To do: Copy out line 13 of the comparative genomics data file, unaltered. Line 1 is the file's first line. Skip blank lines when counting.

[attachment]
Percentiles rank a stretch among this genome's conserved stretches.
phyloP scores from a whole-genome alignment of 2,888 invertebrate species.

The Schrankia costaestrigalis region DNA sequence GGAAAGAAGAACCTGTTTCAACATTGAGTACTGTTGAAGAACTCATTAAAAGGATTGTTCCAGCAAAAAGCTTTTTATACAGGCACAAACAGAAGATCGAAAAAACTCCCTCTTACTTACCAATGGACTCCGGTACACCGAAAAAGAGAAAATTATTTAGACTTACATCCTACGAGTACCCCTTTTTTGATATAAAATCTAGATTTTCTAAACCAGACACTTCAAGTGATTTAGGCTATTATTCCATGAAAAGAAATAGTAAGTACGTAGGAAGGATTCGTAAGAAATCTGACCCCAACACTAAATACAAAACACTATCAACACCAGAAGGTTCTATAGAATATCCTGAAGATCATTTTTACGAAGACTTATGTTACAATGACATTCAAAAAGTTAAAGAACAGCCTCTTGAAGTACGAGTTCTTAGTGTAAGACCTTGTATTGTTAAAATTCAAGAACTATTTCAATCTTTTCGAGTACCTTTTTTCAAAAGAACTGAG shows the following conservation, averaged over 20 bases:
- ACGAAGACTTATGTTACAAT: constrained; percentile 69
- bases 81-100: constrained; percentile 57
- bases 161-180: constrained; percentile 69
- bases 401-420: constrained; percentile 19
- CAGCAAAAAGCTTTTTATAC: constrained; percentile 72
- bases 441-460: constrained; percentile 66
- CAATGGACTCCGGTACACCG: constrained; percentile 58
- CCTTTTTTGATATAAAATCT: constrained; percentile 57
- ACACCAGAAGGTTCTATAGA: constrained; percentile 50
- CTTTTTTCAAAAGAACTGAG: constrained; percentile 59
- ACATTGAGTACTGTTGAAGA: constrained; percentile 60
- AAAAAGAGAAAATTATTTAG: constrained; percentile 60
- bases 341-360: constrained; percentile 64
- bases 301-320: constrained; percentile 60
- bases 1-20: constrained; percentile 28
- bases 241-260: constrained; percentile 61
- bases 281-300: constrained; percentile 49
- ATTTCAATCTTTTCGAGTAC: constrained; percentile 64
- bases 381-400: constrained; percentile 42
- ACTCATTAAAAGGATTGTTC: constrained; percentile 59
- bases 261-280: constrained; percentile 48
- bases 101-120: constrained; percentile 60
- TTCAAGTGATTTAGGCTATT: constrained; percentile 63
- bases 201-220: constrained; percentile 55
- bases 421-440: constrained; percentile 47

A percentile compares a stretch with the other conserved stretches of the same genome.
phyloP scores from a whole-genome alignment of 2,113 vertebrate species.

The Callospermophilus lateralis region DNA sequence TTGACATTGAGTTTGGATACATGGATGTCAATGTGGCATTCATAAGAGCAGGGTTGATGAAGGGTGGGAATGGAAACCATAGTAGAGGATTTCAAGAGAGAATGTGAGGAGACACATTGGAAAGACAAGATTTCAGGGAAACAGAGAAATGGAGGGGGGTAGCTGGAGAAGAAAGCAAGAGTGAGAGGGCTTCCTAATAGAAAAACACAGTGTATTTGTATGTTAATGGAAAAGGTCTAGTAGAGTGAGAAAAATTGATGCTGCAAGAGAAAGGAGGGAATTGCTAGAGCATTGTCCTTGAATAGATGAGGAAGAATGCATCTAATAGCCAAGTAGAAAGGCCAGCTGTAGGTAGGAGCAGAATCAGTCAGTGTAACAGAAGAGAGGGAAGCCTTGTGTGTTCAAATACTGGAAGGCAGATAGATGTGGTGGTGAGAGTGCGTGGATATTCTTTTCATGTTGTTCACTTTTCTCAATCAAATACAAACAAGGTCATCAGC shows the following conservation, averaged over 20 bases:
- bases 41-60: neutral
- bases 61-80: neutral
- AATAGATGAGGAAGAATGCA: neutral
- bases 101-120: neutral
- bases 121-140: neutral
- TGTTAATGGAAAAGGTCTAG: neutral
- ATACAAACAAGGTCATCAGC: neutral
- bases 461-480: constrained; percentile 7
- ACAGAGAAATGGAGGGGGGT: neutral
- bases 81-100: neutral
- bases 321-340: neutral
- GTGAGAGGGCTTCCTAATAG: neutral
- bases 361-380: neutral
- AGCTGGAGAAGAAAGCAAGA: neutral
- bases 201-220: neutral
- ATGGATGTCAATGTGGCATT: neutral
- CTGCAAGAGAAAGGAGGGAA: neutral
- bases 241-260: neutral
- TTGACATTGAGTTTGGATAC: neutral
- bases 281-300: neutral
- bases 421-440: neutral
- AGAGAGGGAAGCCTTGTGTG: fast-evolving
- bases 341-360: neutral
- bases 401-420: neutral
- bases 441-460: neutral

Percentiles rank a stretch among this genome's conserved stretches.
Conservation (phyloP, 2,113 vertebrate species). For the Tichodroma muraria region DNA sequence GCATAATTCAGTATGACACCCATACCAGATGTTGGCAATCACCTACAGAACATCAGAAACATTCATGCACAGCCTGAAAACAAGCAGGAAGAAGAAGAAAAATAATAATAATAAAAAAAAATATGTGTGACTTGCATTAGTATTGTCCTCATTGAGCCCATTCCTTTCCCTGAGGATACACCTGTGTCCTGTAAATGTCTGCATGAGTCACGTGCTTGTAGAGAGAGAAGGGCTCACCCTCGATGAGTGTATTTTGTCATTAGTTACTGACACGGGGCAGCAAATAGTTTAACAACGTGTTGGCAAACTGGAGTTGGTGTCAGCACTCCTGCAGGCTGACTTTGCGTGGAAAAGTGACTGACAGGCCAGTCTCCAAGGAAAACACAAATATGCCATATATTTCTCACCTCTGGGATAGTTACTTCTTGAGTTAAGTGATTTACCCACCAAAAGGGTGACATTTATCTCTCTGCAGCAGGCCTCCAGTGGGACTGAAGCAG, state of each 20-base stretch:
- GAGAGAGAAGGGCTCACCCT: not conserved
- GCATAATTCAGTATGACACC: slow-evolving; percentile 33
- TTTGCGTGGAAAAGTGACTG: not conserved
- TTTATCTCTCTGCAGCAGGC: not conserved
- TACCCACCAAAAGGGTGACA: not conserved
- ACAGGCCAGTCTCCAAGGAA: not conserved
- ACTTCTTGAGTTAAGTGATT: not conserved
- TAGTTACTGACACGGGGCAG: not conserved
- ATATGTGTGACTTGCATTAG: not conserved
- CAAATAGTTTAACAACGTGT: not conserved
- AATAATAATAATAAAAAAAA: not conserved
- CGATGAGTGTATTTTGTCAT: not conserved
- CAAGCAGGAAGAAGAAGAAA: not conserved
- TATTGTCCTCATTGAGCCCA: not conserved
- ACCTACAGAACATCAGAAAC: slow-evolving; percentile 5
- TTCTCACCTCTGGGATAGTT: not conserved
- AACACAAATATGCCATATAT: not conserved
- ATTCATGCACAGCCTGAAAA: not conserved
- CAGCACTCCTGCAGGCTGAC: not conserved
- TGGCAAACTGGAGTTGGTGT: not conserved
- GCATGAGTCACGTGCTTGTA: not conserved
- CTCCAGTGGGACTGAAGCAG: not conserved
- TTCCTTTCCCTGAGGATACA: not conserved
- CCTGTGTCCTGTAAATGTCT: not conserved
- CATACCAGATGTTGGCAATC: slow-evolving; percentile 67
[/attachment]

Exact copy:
- CTTTTTTCAAAAGAACTGAG: constrained; percentile 59